When Texas Freezes Over

The disastrous snow storm that wreaked Texas.

When+Texas+Freezes+Over

Alex McCalla

A massive cold front from the arctic circle hit Texas hard on Feb. 13. Schools and many businesses had to shut down, many homes lost water, and the Electric Reliability Council of Texas (ERCOT) took measures to conserve power.

The snow from February had caused Weatherford High School, as well as many other Texas schools, to be shut down temporarily. It also caused almost all of Texas to experience what were referred to as “rolling blackouts,” which were intended for some power to be allocated to some homes for a period of time, and then allocated to others for another period of time. That way homes could still be kept warm but too much power wouldn’t be used at once. 

Some places were put on a “Boil Water Notice,” where people were instructed to boil all water from their pipes, as the facilities that treated the water were out of power along with many busted pipes, making it unsafe to drink.


The severe cold weather froze natural gas pipelines, fossil fuel generators, and wind turbines. Which meant that Texas was producing much less power with only the remaining, less frozen power sources producing electricity. This wouldn’t have been a large problem if it weren’t for the disconnected electricity grid of Texas. 

Almost every other state (With the exception of Alaska and Hawaii) is interconnected with others in one of two major electricity grids, split between east and west North America. Texas is disconnected, with a grid all on it’s own. 

The Lone Star’s lone power grid was seen as an example of Texas’ independence from the U.S. Becoming a source of pride for Texas’ politicians. The refusal to connect Texas’ power grid to another allowed ERCOT to avoid regulations that would’ve prepared Texas for this event, including the winterization of the pipes, generators, and turbines that would’ve allowed them to keep running despite the freezing temperatures. Former Texas governor and former Secretary of Energy, Rick Perry, said “Texans would be without electricity for longer than three days to keep the federal government out of their business.”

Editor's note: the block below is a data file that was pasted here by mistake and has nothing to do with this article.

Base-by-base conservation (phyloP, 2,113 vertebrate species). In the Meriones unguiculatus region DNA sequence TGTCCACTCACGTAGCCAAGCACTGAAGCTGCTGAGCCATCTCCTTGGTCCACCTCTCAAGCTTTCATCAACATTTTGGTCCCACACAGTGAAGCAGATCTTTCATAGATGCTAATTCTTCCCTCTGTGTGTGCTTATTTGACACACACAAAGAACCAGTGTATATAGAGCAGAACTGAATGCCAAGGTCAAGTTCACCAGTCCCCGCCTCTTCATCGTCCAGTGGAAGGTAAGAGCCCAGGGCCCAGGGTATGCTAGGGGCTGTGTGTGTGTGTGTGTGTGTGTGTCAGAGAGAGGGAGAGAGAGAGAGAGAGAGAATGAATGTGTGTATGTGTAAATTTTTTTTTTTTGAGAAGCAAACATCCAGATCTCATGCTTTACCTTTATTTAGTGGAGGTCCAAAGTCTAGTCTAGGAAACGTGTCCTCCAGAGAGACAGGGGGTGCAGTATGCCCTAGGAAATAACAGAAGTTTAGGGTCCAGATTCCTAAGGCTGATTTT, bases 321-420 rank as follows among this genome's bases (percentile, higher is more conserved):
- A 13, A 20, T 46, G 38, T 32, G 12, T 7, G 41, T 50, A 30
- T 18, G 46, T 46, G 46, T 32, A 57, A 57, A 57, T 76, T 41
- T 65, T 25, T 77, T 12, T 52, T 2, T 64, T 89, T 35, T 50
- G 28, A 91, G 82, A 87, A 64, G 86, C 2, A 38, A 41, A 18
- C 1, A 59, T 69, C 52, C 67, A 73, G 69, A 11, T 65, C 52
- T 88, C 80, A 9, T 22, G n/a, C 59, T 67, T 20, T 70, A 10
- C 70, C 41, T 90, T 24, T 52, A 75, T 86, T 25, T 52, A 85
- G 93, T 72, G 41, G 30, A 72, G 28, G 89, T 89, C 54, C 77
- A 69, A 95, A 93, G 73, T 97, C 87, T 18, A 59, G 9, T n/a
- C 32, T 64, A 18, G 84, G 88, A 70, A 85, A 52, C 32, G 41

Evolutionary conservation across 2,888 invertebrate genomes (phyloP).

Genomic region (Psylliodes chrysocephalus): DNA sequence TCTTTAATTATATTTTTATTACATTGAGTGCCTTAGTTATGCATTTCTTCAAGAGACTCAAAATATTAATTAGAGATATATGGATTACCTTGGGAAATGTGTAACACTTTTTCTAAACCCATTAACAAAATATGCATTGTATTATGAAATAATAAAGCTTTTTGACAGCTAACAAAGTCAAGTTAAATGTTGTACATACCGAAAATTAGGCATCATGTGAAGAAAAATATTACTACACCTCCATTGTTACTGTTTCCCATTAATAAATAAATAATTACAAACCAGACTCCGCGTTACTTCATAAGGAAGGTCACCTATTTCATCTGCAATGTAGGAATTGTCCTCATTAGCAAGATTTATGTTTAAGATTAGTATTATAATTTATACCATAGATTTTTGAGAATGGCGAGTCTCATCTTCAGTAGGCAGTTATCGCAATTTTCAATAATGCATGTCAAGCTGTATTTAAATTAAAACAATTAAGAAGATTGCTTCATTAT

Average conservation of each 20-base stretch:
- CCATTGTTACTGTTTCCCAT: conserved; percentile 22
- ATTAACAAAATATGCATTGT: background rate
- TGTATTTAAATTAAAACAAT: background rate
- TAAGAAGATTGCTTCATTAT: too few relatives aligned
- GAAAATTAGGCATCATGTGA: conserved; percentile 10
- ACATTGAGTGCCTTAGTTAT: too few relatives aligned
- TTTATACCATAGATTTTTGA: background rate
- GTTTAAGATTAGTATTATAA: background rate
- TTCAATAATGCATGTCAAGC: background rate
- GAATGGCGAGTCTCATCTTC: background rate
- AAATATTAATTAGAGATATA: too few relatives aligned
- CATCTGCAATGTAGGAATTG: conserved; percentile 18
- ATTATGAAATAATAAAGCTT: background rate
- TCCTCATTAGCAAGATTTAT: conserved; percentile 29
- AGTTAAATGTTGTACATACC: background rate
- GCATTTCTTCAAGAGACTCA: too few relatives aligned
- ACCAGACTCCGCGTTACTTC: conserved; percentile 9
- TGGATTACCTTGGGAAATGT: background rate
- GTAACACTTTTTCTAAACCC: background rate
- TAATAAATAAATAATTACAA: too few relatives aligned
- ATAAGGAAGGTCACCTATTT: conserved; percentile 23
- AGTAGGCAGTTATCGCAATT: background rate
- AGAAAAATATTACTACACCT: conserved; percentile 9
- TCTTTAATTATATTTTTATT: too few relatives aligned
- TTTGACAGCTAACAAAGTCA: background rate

Many politicians attempted to use the storm and power crisis as an opportunity to blame renewable energy. Claiming that the freezing of the wind powered turbines was the primary cause for the lack of power. However all power sources in Texas fell short during the snow, gas power more so than others.

Another issue that arose from the blackouts were the numerous reports about cities and wealthier neighborhoods not losing power at all, while poorer neighborhoods spent several days without heat. Areas with crucial infrastructure, such as hospitals and government buildings, kept their power full time. This benefitted the denser, richer, neighborhoods that have these buildings, while leaving the impoverished areas in the cold, which resulted in 57 deaths. A few people made the claim that these actions were influenced by the class or race of the people living in these neighborhoods.

Texans can look back not only on how this cold weather shut down our power grid and water treatment centers, but also on how this could’ve been prevented. If ERCOT had connected the Texas grid to one of the American power grids, Texas would have been able to borrow power from unaffected states, and we would have also had those regulations that would’ve prevented us from losing any power in the first place.